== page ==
Frequently Asked Questions
Regarding Community Systems Rates and the Proposed Changes
Q. Is the new rate structure the way the Central System customers are billed?
A. Yes, the proposed rate structure for Community Systems customers is the same structure
as central system, albeit at a higher rate.
The proposed Community Systems rates are 40 percent higher than the Central System
Rate. LCSA policy is that Community Systems must be financially self sustaining. The
biggest rate driver is economy of scale. Community Systems serve a population that is
less than four percent of the size of the population served by the Central System.
The existing rate structure for Community Systems is such that no matter what season,
customers are billed for water and wastewater service at one rate up to 500 gallons per
day (average quarterly usage) and a peak rate was applied on water use over the quarterly
average. The proposed rate structure establishes “inside the home” usage during the
winter quarter billing cycle. During the other three quarters, a peak rate is charged for
water use that’s significantly higher than the winter use (i.e., usage >6,000 gallons or
>30% above winter quarter) and wastewater billing is capped at 3,000 gallons over winter
Q. Are we paying for the same water twice?
A. No, there are two separate services you are charged for: water and wastewater. The water
charge covers costs associated with treating and distributing drinking water to your
house. The wastewater charge covers the cost of collecting, treating and discharging the
wastewater generated at your house.
Q. If I am willing to pay for it, shouldn’t I be able to use as much water as I want?
A. In general, Community Systems are served by wells that have a limited, but reasonable,
supply. That stated, when one customer uses more than his fair share, less is available for
the others. When a customer is irrigating large areas daily, that irrigation use could easily
be the equivalent “inside the home” water use for five to ten other customers. The system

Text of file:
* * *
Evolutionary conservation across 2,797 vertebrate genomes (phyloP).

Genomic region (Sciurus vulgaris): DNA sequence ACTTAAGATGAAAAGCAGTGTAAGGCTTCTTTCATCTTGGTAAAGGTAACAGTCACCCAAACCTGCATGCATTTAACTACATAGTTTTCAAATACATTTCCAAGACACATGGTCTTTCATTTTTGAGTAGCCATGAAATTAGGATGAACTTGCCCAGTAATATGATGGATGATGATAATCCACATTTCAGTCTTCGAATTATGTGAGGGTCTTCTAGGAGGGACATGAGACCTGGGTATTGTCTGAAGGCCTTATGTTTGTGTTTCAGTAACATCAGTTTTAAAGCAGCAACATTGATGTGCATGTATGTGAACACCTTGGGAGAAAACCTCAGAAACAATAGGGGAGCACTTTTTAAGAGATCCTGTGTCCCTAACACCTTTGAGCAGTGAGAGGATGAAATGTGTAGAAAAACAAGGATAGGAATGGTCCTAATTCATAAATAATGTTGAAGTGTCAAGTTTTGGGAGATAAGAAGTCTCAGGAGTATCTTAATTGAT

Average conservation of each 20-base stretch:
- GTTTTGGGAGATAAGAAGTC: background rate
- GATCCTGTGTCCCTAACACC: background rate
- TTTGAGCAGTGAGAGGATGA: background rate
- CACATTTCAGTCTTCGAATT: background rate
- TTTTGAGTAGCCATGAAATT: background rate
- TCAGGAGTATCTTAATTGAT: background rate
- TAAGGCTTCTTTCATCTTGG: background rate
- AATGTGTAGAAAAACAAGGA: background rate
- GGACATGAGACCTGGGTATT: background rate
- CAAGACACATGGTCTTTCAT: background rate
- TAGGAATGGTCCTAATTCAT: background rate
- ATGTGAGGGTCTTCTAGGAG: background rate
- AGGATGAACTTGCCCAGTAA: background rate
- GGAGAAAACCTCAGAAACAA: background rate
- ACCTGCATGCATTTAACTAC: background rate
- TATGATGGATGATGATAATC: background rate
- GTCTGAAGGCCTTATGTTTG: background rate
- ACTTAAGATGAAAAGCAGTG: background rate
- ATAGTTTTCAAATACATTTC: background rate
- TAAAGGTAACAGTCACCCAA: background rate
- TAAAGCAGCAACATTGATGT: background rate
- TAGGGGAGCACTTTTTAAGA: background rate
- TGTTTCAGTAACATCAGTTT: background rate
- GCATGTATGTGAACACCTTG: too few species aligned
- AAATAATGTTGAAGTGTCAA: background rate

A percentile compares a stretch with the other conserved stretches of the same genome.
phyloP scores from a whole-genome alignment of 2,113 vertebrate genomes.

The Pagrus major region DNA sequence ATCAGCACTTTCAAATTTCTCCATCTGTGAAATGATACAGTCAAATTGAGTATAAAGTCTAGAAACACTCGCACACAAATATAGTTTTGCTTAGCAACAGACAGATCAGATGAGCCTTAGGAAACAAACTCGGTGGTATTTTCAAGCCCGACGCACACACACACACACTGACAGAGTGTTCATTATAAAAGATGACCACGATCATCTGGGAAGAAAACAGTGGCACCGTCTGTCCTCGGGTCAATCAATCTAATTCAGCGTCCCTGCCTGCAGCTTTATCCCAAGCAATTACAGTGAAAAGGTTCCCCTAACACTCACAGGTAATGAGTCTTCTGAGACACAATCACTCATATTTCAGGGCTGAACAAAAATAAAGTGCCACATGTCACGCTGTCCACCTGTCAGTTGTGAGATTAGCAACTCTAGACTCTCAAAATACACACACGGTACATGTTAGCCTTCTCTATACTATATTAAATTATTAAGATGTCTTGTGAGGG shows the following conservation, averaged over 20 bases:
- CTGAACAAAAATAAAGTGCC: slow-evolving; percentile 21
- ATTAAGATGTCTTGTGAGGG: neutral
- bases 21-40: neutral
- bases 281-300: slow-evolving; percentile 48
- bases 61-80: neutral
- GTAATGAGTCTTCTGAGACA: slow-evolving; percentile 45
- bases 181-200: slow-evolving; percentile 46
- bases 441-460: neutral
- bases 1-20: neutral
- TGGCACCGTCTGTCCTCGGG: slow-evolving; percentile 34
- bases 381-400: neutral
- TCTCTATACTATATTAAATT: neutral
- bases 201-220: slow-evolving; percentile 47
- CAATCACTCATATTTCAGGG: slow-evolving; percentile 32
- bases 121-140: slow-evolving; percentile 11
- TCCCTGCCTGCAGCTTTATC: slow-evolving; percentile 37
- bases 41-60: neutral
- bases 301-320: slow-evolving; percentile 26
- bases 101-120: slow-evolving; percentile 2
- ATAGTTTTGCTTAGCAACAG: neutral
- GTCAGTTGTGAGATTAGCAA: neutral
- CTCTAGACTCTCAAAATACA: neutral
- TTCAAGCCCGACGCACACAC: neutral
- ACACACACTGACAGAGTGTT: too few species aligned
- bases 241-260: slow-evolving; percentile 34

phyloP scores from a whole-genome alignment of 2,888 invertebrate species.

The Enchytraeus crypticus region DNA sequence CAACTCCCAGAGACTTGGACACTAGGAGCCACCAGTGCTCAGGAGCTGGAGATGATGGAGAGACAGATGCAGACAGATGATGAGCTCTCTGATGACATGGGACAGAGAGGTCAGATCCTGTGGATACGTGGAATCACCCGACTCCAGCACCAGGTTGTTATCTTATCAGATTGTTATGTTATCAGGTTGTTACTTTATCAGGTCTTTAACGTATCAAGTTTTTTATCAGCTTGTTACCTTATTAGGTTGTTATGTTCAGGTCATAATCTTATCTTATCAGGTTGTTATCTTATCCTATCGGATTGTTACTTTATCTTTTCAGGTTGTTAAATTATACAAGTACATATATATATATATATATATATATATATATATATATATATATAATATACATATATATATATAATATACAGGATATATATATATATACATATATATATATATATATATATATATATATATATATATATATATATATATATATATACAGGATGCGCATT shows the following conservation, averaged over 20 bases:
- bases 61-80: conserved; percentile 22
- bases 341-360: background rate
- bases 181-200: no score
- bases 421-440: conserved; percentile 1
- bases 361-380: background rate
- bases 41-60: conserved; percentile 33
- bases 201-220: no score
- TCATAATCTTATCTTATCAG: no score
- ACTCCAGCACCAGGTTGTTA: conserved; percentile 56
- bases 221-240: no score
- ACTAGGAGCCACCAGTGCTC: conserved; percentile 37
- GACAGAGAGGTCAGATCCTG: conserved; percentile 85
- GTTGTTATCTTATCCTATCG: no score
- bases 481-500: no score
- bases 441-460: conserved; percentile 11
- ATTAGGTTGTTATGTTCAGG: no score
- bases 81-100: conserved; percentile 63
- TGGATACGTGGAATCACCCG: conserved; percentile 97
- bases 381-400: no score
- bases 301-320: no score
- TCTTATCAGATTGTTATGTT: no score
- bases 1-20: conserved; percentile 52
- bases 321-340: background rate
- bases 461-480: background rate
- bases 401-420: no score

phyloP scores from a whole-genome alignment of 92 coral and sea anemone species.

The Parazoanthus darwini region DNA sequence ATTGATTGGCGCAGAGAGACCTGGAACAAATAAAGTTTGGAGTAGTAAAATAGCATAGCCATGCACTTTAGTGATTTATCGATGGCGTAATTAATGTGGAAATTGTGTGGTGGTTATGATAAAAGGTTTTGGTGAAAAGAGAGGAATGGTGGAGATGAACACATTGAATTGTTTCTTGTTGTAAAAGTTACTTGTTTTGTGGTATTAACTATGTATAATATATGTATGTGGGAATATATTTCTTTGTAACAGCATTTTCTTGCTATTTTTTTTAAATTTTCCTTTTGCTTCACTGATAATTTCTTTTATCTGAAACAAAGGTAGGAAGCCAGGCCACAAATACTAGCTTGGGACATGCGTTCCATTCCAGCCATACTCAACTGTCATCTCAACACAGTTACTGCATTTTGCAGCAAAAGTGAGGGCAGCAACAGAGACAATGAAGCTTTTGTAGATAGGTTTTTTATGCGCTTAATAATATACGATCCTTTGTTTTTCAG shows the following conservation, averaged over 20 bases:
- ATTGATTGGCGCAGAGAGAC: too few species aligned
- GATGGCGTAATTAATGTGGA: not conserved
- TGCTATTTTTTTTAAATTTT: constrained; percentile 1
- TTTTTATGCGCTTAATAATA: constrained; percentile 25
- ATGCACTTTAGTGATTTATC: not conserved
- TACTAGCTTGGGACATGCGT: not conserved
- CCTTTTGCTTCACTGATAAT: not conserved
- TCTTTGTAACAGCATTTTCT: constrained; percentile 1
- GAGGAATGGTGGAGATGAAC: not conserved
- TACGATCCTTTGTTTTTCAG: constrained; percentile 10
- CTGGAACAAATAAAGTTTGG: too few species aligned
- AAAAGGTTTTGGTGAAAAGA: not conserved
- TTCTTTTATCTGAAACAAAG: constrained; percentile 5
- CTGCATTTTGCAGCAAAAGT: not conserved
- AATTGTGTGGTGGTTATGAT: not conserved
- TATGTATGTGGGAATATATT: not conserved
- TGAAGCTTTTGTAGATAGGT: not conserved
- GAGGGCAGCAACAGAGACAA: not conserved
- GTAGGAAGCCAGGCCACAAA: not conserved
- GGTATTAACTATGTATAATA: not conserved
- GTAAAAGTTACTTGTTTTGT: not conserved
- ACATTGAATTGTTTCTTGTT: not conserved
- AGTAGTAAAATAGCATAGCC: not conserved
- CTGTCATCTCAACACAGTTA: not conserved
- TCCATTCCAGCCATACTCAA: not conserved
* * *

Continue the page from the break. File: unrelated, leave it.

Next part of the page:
is designed to provide a certain maximum flow to residents. This maximum flow can be
quickly exceeded when several irrigation systems are operating at once. This could cause
certain customers to run out of water while others are irrigating their lawns. Therefore,
we believe that you should consider your neighbors before using all the water you are
willing to pay for.
Q. Is LCSA forcing water conservation by “hitting the wallet”?
A. Yes. Rates are one of several tools in every water utility’s “water conservation tool box.”
With the existing rate structure, water became comparatively inexpensive for people that
were using a lot of water (i.e., greater than 500 gallons per day on a quarterly average).
With the proposed rate structure, one will pay more to use more.
That said, it should be noted that the primary driver for the new rate structure was not
water conservation but a failure of the existing structure to adequately recover our costs.
It just so happens that the new structure promotes conservation by making the water more
expensive when used excessively.
Q. How can I minimize the impact on my annual water and wastewater bill?
A. The best way to minimize the impact of the new rates on your wallet is to irrigate less.
There are many ways you can reduce irrigation and still have a nice yard. One way to
reduce irrigation is to reduce the need. This is accomplished by applying the correct
amount of slow release fertilizer. (Many fertilizers available at local home centers are a
quick-release variety.) A slower release fertilizer will encourage root establishment,
making the grass heartier and better equipped to deal with the stress of a drought. The
quick-release variety encourages a shallow root system which requires frequent watering
and a vicious cycle of fertilizing, cutting and watering continues. Another way to reduce
irrigation is through the use of a “smart” irrigation system that shuts off when it’s raining
or when soil is moist. Last, if there’s no grass to irrigate, the issue goes away. Planting
shrubbery like boxwood and other drought tolerant or native vegetation will make your
yard interesting and less dependent on water. Planted beds need about a fifth of the water
that grass needs, and can be handled through a drip irrigation system available at
nurseries for less than $100. Please visit “www.lcsa.org → All Things Water → Wise
Water Use” for more ideas.
Revision Date: 1/16/08